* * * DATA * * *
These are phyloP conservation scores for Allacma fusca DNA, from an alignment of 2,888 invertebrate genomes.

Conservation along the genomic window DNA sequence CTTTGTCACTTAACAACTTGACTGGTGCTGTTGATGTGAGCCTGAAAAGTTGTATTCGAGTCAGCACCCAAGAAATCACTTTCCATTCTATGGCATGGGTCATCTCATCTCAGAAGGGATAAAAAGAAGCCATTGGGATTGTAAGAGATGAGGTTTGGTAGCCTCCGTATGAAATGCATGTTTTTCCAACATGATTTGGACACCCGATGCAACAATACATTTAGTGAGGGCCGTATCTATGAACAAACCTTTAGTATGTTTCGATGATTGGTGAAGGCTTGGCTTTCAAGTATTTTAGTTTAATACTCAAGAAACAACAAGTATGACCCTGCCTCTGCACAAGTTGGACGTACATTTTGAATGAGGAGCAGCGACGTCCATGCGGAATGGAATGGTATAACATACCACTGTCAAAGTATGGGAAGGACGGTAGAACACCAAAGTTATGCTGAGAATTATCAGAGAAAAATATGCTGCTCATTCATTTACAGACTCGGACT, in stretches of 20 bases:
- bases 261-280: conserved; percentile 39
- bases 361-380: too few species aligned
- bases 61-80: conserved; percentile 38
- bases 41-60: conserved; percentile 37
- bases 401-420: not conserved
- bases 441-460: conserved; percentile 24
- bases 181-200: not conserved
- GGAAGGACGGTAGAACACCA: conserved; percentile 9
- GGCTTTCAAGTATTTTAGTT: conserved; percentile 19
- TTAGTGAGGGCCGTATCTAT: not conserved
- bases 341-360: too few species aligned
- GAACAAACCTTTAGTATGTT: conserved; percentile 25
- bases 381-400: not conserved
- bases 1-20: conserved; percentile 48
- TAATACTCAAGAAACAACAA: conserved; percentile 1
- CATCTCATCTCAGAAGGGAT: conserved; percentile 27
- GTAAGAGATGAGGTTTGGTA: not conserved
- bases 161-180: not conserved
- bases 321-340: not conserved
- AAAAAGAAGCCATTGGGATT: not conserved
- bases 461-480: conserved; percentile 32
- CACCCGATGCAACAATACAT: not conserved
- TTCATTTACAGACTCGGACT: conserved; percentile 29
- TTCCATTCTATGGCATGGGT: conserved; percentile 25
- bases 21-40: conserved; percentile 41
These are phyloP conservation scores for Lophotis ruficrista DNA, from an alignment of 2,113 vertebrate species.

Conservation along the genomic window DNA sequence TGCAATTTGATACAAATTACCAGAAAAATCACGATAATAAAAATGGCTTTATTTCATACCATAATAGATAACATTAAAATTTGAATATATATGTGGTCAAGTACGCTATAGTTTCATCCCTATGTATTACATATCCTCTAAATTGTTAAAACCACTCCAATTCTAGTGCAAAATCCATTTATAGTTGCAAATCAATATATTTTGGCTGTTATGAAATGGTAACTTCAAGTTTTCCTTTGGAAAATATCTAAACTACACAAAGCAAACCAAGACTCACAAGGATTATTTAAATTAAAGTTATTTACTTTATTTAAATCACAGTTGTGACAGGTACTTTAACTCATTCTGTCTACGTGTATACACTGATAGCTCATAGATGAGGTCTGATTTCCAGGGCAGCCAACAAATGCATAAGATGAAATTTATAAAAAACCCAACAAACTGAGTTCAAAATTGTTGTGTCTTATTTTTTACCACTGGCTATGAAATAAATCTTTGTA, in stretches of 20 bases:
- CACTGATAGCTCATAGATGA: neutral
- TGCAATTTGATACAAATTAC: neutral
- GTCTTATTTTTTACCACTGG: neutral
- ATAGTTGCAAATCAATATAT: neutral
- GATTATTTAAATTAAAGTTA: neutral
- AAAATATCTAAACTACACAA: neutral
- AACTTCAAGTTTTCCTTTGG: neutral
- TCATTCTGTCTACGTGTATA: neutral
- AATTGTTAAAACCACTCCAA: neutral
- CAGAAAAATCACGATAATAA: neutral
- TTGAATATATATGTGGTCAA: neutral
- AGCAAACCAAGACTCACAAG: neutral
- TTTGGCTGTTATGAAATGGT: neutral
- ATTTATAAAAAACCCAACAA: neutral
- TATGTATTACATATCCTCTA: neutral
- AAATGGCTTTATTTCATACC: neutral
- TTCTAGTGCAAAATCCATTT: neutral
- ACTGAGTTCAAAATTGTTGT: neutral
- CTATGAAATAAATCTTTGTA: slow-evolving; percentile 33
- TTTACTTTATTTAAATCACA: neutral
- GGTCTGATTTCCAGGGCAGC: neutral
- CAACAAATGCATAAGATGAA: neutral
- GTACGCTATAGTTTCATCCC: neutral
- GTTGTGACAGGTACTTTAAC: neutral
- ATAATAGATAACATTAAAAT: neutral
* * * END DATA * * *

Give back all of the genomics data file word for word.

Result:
These are phyloP conservation scores for Allacma fusca DNA, from an alignment of 2,888 invertebrate genomes.

Conservation along the genomic window DNA sequence CTTTGTCACTTAACAACTTGACTGGTGCTGTTGATGTGAGCCTGAAAAGTTGTATTCGAGTCAGCACCCAAGAAATCACTTTCCATTCTATGGCATGGGTCATCTCATCTCAGAAGGGATAAAAAGAAGCCATTGGGATTGTAAGAGATGAGGTTTGGTAGCCTCCGTATGAAATGCATGTTTTTCCAACATGATTTGGACACCCGATGCAACAATACATTTAGTGAGGGCCGTATCTATGAACAAACCTTTAGTATGTTTCGATGATTGGTGAAGGCTTGGCTTTCAAGTATTTTAGTTTAATACTCAAGAAACAACAAGTATGACCCTGCCTCTGCACAAGTTGGACGTACATTTTGAATGAGGAGCAGCGACGTCCATGCGGAATGGAATGGTATAACATACCACTGTCAAAGTATGGGAAGGACGGTAGAACACCAAAGTTATGCTGAGAATTATCAGAGAAAAATATGCTGCTCATTCATTTACAGACTCGGACT, in stretches of 20 bases:
- bases 261-280: conserved; percentile 39
- bases 361-380: too few species aligned
- bases 61-80: conserved; percentile 38
- bases 41-60: conserved; percentile 37
- bases 401-420: not conserved
- bases 441-460: conserved; percentile 24
- bases 181-200: not conserved
- GGAAGGACGGTAGAACACCA: conserved; percentile 9
- GGCTTTCAAGTATTTTAGTT: conserved; percentile 19
- TTAGTGAGGGCCGTATCTAT: not conserved
- bases 341-360: too few species aligned
- GAACAAACCTTTAGTATGTT: conserved; percentile 25
- bases 381-400: not conserved
- bases 1-20: conserved; percentile 48
- TAATACTCAAGAAACAACAA: conserved; percentile 1
- CATCTCATCTCAGAAGGGAT: conserved; percentile 27
- GTAAGAGATGAGGTTTGGTA: not conserved
- bases 161-180: not conserved
- bases 321-340: not conserved
- AAAAAGAAGCCATTGGGATT: not conserved
- bases 461-480: conserved; percentile 32
- CACCCGATGCAACAATACAT: not conserved
- TTCATTTACAGACTCGGACT: conserved; percentile 29
- TTCCATTCTATGGCATGGGT: conserved; percentile 25
- bases 21-40: conserved; percentile 41
These are phyloP conservation scores for Lophotis ruficrista DNA, from an alignment of 2,113 vertebrate species.

Conservation along the genomic window DNA sequence TGCAATTTGATACAAATTACCAGAAAAATCACGATAATAAAAATGGCTTTATTTCATACCATAATAGATAACATTAAAATTTGAATATATATGTGGTCAAGTACGCTATAGTTTCATCCCTATGTATTACATATCCTCTAAATTGTTAAAACCACTCCAATTCTAGTGCAAAATCCATTTATAGTTGCAAATCAATATATTTTGGCTGTTATGAAATGGTAACTTCAAGTTTTCCTTTGGAAAATATCTAAACTACACAAAGCAAACCAAGACTCACAAGGATTATTTAAATTAAAGTTATTTACTTTATTTAAATCACAGTTGTGACAGGTACTTTAACTCATTCTGTCTACGTGTATACACTGATAGCTCATAGATGAGGTCTGATTTCCAGGGCAGCCAACAAATGCATAAGATGAAATTTATAAAAAACCCAACAAACTGAGTTCAAAATTGTTGTGTCTTATTTTTTACCACTGGCTATGAAATAAATCTTTGTA, in stretches of 20 bases:
- CACTGATAGCTCATAGATGA: neutral
- TGCAATTTGATACAAATTAC: neutral
- GTCTTATTTTTTACCACTGG: neutral
- ATAGTTGCAAATCAATATAT: neutral
- GATTATTTAAATTAAAGTTA: neutral
- AAAATATCTAAACTACACAA: neutral
- AACTTCAAGTTTTCCTTTGG: neutral
- TCATTCTGTCTACGTGTATA: neutral
- AATTGTTAAAACCACTCCAA: neutral
- CAGAAAAATCACGATAATAA: neutral
- TTGAATATATATGTGGTCAA: neutral
- AGCAAACCAAGACTCACAAG: neutral
- TTTGGCTGTTATGAAATGGT: neutral
- ATTTATAAAAAACCCAACAA: neutral
- TATGTATTACATATCCTCTA: neutral
- AAATGGCTTTATTTCATACC: neutral
- TTCTAGTGCAAAATCCATTT: neutral
- ACTGAGTTCAAAATTGTTGT: neutral
- CTATGAAATAAATCTTTGTA: slow-evolving; percentile 33
- TTTACTTTATTTAAATCACA: neutral
- GGTCTGATTTCCAGGGCAGC: neutral
- CAACAAATGCATAAGATGAA: neutral
- GTACGCTATAGTTTCATCCC: neutral
- GTTGTGACAGGTACTTTAAC: neutral
- ATAATAGATAACATTAAAAT: neutral